If the WikiLeaks saga were a comic book, it would be starting to look a lot like the Justice League of America vs. the League of Supervillians—or maybe it's more like Star Wars, with the plucky rebel alliance up against the might of the Empire. As the U.S. government and a variety of corporations, such as Visa (V) and PayPal (EBAY), keep up the pressure on the document-leaking organization that they see as a traitor and a scofflaw, a rough alliance of supporters have taken it upon themselves to wage a cyberwar in WikiLeaks' defense by attacking the websites of those and other companies.
Leading the fight is a shadowy group called Operation Payback, which in turn is loosely affiliated with Anonymous, an organization (although that term makes it sound more coordinated than it really is) that grew out of the alternative website 4chan and became infamous for its attacks on Scientology, among other things. At last check, the Operation Payback site itself was offline—another symptom of the back-and-forth battle in which the group has been coordinating "distributed denial of service," or DDOS, attacks on Amazon (AMZN), PayPal, Visa, and MasterCard (MA). Also in this loose federation are the Pirate Bay—the file-sharing operation in Sweden's Pirate Party, which has been providing servers for the WikiLeaks documents—and Flattr, the "tip jar" service that is now one of the few ways to donate money to WikiLeaks and that was started by Pirate Bay co-founder Peter Sunde.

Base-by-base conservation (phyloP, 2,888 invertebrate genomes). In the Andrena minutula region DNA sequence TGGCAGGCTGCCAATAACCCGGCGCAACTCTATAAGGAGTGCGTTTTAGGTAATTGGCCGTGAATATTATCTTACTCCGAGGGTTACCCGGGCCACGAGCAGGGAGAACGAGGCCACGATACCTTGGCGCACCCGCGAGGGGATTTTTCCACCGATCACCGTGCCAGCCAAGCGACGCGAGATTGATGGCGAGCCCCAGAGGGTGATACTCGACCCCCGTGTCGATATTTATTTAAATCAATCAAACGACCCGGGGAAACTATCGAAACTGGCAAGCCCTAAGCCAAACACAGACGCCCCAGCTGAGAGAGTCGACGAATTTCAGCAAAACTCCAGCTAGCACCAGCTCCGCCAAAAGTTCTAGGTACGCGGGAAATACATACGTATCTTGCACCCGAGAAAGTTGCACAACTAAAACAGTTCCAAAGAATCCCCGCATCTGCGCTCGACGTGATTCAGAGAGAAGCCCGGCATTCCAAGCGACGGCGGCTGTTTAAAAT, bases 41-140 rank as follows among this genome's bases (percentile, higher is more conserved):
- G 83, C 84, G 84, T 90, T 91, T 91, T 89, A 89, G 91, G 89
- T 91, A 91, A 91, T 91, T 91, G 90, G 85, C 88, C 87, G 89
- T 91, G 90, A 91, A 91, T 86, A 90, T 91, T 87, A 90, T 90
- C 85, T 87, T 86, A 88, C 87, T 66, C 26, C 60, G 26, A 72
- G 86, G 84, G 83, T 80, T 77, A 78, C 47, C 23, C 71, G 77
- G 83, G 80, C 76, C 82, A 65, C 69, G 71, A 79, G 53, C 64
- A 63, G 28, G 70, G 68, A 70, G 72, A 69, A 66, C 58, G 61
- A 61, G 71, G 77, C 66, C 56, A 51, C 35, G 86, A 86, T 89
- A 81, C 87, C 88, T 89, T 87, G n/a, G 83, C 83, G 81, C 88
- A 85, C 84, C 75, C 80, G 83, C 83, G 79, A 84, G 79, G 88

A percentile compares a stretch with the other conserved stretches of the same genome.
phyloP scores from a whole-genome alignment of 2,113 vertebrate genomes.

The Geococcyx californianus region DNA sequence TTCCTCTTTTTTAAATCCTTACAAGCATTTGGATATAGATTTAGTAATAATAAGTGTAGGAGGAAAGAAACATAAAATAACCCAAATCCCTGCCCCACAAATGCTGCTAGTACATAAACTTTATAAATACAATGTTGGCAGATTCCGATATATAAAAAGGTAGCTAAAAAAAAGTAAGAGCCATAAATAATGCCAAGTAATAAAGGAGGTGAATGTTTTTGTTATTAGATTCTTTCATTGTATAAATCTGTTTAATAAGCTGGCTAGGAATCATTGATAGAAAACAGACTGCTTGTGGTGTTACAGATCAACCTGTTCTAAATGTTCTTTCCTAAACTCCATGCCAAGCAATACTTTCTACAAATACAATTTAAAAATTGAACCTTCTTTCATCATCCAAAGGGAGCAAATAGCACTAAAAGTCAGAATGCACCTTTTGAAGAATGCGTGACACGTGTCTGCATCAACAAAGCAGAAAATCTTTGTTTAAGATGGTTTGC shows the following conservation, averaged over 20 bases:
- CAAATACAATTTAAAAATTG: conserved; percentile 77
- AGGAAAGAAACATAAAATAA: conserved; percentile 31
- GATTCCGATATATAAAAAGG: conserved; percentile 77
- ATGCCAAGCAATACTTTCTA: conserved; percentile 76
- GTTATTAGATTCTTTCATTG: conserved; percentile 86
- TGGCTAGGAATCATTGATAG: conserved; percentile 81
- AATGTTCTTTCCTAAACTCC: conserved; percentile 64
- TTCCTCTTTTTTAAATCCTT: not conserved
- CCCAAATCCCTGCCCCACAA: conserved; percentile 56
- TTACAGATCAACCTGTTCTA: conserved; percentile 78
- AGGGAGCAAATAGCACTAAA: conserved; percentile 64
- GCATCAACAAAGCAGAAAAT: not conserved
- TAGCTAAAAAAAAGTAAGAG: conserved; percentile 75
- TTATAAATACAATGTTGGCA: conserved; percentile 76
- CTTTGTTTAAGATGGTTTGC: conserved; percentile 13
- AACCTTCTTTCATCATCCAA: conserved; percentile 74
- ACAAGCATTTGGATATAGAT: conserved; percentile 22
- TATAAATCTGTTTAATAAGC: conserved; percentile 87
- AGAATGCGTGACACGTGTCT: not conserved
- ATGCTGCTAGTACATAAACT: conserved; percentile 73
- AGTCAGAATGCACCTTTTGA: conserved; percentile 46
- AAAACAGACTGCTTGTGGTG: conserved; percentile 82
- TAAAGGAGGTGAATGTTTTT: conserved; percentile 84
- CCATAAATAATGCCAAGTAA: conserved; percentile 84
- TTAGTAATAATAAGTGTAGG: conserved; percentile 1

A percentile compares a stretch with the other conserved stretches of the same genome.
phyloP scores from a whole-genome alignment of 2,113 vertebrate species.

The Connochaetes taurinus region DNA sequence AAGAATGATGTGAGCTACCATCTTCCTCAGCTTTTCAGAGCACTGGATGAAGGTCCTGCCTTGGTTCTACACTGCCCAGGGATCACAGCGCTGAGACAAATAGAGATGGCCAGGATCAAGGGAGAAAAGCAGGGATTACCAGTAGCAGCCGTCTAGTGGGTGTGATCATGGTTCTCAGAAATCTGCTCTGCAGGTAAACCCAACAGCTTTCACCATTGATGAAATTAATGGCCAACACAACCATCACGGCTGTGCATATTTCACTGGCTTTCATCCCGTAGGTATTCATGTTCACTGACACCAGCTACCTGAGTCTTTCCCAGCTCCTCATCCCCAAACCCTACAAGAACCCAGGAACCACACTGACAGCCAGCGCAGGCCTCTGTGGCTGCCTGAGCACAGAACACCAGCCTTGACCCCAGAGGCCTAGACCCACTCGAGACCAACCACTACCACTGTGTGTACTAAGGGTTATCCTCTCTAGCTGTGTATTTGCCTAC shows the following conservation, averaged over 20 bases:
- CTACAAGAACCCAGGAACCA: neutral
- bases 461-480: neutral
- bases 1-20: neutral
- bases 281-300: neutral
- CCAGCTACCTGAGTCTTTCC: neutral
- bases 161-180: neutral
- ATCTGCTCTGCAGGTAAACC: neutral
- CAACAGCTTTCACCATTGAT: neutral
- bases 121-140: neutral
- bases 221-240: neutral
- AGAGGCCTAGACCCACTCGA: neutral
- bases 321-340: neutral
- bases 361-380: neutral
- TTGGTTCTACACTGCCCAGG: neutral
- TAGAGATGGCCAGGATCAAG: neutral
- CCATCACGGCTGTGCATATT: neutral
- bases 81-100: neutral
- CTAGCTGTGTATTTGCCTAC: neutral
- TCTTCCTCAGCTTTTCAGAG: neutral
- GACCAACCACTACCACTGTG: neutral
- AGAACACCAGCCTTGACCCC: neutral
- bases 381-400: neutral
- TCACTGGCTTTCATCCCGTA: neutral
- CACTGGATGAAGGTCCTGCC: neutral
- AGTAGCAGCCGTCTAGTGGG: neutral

Outbreak of Cyberbattles
Amazon, PayPal, Visa, and MasterCard have cut off support for WikiLeaks in the past week, despite the fact that it's not clear the organization has actually done anything illegal by publishing classified military documents (something The New York Times (NYT) and The Guardian have also done). In a statement on its website, Operation Payback quoted digital guru John Perry Barlow, co-founder of the Electronic Frontier Foundation, who said on Twitter that "The first serious infowar is now engaged. The field of battle is WikiLeaks. You are the troops." Operation Payback added that:
"While we don't have much of an affiliation with WikiLeaks, we fight for the same reasons. We want transparency and we counter censorship. The attempts to silence WikiLeaks are long strides closer to a world where we can not say what we think and are unable to express our opinions and ideas."
It's not clear how much disruption the group and its supporters have been able to create, however. MasterCard's website was down for at least part of Wednesday, but the company said its cardholders and payment systems were not affected. PayPal said it suffered a denial-of-service attack on Monday but that it was dealt with fairly rapidly.By midday Wednesday, Operation Payback had moved on to its next target—Visa, whose website went down within minutes of the group posting about the attack on Twitter. The website for the Swedish bank that froze WikiLeaks' founder Julian Assange's accounts went down for at least part of Tuesday, but the bank's other operations appeared to be unaffected.
In other words, the Empire remains strong. Meanwhile, after sending out a plea for ways to keep the site up and running following the removal of DNS services by its provider EveryDNS, WikiLeaks now has more than 1,200 mirror sites set up—many of them in Europe—through which it can publish any documents instantly. The site has also taken a number of other steps that will make it virtually impossible to remove it completely from the Internet (including having at least some of its servers hosted by the Pirate Bay, the file-sharing network based in Sweden), and Assange has said more than 10,000 sites have full copies of the diplomatic cables.
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